To state the obvious: snacks are important. They help see us through the day, keeping those hunger pangs at bay until dinner time. Research suggests that more than 90 percent of American adults eat one or more snacks on any given day. But increasingly, consumers don’t just want snacks to simply keep their stomachs full, they also want them to be healthy and better for the planet, too.

In order to give the people what they want, Mondelēz International (aka, one of the largest snack companies in the world), is looking to mentor, and ultimately partner with companies, that can take its snack portfolio to the next level in terms of health and sustainability. So potentially, this means more nutritious, plant-based options are on the way from the $36 billion snack giant.

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Is Mondelēz International developing more plant-based products?

Mondelēz International already offers several plant-based options. The global corporation owns Cadbury’s, for example, which launched its first dairy-free milk chocolate in the UK back in 2021. In Europe, it also owns Philadelphia (the brand is owned by Kraft Heinz in the US), which launched plant-based cream cheese in 2022, as well as Hu, a New York chocolate brand with multiple vegan options.

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The plant-based snack market is big business. In 2022, it was valued at nearly $46 billion globally, and it’s expected to keep growing. And if the latest news from Mondelēz is anything to go by, it might be a big part of that growth.

The company recently announced that its CoLab Tech accelerator program—which was first launched last year for in a bid to drive innovation across its snack portfolio—is looking for up to 10 new startups to take part in an eight-week program with one-to-one mentoring and potentially, proof of concept testing.

Specifically, it is hoping to partner with startups with a focus on things like recyclable, low-impact packaging, low-sugar ingredients, water reduction technology, energy-optimized ingredient mixing, and clean, free-from ingredients. The latter might mean that more vegan-friendly options are on the way.

Last year, CoLab Tech also focused on free-from ingredients. It mentored startups like Cultivated Biosciences, a Swiss company that uses fermentation technology to create sustainable, dairy-free fat that can work as an alternative to animal-based ingredients, and Epogee. The latter, based in the US, created a plant-based oil that is 92 percent lower in total fat, calories, and saturated fat, without sacrificing mouthfeel and texture.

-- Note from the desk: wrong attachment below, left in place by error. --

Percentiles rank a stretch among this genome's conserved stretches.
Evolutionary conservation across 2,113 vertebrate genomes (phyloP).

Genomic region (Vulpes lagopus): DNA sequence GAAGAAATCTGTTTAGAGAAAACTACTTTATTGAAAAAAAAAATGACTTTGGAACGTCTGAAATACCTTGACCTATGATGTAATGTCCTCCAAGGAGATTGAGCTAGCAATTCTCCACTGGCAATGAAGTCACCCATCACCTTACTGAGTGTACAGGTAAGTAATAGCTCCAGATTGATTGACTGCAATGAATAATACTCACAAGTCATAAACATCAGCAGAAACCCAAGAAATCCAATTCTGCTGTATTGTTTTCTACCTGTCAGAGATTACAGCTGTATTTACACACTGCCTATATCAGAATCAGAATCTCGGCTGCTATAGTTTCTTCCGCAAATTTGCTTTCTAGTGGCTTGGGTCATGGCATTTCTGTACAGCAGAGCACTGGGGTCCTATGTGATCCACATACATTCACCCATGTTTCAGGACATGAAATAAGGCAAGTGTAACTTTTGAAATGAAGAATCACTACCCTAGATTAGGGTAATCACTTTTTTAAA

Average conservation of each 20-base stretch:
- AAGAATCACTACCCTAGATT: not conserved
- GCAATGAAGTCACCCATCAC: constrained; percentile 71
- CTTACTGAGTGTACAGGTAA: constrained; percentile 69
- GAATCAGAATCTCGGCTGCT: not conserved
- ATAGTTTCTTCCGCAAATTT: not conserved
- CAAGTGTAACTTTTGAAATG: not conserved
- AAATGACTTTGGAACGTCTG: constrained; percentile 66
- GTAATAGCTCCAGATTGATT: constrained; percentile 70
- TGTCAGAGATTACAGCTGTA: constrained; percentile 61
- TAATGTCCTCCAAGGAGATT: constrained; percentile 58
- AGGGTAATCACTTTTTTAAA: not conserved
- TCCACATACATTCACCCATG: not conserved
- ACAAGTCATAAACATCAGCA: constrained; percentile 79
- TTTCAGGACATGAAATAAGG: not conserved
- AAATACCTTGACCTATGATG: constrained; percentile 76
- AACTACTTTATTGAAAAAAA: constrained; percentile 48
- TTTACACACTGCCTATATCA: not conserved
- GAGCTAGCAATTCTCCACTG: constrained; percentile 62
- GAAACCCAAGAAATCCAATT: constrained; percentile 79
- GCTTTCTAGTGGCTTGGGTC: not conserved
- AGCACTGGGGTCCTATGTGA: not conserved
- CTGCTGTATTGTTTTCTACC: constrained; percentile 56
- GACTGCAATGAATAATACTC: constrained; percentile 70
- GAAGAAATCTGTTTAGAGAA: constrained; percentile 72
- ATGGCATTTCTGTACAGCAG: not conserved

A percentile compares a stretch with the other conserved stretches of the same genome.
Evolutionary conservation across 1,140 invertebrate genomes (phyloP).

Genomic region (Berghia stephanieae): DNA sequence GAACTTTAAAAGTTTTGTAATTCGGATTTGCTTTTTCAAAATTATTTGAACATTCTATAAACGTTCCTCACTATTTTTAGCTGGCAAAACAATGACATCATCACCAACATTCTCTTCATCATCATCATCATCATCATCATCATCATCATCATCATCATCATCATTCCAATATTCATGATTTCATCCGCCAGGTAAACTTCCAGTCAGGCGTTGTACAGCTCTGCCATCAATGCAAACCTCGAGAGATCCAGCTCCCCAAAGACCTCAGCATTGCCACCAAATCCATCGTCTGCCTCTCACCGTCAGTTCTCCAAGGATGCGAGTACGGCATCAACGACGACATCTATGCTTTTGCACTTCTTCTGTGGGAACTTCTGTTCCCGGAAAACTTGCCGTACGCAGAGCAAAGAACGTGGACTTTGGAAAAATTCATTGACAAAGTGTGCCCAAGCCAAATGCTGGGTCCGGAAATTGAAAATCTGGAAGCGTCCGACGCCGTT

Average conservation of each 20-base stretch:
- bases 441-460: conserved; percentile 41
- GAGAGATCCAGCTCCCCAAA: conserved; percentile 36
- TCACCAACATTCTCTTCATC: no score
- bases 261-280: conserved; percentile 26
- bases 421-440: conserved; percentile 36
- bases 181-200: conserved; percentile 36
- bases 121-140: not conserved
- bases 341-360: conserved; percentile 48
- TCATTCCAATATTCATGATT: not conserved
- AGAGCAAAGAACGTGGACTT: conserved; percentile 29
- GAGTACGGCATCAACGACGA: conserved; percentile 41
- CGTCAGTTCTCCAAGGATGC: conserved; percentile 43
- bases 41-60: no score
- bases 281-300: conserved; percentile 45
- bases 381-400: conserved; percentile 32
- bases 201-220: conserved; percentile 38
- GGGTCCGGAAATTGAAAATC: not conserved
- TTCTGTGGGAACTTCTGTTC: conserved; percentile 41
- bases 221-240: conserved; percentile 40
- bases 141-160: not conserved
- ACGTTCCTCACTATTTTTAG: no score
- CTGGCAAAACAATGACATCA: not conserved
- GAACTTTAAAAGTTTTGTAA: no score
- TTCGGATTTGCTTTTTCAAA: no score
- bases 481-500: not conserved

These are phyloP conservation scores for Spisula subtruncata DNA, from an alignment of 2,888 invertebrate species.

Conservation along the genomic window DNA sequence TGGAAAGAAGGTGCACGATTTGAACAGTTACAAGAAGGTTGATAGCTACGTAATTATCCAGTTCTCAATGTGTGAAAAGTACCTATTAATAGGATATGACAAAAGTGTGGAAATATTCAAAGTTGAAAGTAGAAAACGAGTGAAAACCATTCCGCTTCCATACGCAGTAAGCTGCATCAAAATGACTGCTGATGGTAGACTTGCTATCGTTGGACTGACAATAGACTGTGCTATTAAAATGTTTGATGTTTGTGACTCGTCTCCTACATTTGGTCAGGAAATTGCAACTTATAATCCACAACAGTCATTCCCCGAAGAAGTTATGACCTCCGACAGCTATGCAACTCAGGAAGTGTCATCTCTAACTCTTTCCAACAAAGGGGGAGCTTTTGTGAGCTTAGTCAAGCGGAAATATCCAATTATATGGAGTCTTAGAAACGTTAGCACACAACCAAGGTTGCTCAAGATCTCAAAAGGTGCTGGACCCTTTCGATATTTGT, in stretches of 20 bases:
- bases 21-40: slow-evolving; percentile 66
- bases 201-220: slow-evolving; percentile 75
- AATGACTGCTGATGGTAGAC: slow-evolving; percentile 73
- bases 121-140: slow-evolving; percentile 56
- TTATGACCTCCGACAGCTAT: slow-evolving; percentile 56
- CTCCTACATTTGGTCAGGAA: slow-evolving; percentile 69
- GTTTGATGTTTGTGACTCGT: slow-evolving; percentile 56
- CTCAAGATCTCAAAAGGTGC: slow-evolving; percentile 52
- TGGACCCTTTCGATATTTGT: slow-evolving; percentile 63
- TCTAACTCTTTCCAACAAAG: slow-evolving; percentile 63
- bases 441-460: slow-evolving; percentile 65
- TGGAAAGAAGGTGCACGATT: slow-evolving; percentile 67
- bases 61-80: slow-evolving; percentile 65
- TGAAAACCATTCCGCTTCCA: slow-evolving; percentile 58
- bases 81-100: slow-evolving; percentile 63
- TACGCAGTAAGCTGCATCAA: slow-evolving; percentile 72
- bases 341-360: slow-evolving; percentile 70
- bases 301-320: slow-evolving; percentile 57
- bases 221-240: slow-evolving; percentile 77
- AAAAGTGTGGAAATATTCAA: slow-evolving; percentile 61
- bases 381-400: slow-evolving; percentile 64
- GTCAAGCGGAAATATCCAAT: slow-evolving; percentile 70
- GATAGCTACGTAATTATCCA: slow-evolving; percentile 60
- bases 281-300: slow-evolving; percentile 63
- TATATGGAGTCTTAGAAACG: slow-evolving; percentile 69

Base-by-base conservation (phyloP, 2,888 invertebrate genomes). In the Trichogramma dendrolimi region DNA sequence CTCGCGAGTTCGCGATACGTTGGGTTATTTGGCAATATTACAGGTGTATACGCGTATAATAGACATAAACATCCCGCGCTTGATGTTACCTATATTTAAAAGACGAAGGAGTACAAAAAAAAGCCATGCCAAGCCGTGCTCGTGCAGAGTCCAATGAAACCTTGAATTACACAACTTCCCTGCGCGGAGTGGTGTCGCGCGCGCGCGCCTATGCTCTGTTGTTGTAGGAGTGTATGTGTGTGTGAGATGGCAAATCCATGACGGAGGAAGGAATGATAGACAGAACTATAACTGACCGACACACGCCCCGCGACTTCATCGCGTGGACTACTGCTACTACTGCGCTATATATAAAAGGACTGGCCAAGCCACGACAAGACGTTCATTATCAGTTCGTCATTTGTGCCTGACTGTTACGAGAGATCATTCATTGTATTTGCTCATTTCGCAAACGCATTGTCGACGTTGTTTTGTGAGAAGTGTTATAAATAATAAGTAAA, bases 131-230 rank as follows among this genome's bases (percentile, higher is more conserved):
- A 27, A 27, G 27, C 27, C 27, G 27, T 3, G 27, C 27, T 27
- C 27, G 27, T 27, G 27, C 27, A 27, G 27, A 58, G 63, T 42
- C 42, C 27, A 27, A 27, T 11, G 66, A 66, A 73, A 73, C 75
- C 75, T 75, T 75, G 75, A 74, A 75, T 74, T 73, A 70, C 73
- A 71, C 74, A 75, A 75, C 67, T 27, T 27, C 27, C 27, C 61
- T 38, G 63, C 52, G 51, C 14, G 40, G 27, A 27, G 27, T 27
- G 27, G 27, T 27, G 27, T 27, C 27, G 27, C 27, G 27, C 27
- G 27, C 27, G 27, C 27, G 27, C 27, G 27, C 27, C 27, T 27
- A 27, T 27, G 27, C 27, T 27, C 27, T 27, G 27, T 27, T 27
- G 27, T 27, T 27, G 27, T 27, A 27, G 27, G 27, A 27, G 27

“Last year’s cohort really opened our eyes to what’s possible in snack innovation,” Paula Hemerly, CoLab Tech Program Manager, told Food Dive. “We are already collaborating with some of the participants to put their technologies into practice.”

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Why the snack industry needs to change

For decades, the snacks we eat every day have been packaged in plastic and packed with animal ingredients, like eggs and milk, for example. But neither are good for the planet.

Most plastic wrappers will end up in landfills, where they won’t biodegrade for centuries, or in the ocean, where they pose a major risk to marine life. According to the National Oceanic and Atmospheric Administration, together with bottle caps, straws, cigarette butts, and fishing nets, food wrappers are among the most commonly found plastics in the ocean.

In 2010, it’s estimated that around eight million metric tons of plastic entered the ocean. If this pattern has continued, that means that at least 104 million metric tons of plastic have entered since then.

“One of the most exciting parts of this process was learning about the creative and clever solutions being developed across the globe to solve the food industry’s most pressing ingredient, process, and sustainability challenges.”—Ian Noble, Vice President for Global Ingredient Research & Development at Mondelēz International, in a statement in 2023

Plastic aside, the ingredients in many common snack products also pose a risk to the planet. Research suggests that animal agriculture, which includes the egg and dairy industry, emits around 14.5 percent of annual greenhouse gas emissions. For context, the aviation industry emits around 2.5 percent.

Consumers want change, and CoLab Tech might help Mondelēz International make it happen faster. “As consumers increasingly prioritize personal well-being, planet-positive choices, and more interesting eating experiences, we need to look to groundbreaking entrepreneurs who have developed new tools and technologies that enable us to continue leading the future of snacking,” said Ian Noble, Vice President for Global Ingredient Research & Development at Mondelēz International, in a statement this year. 

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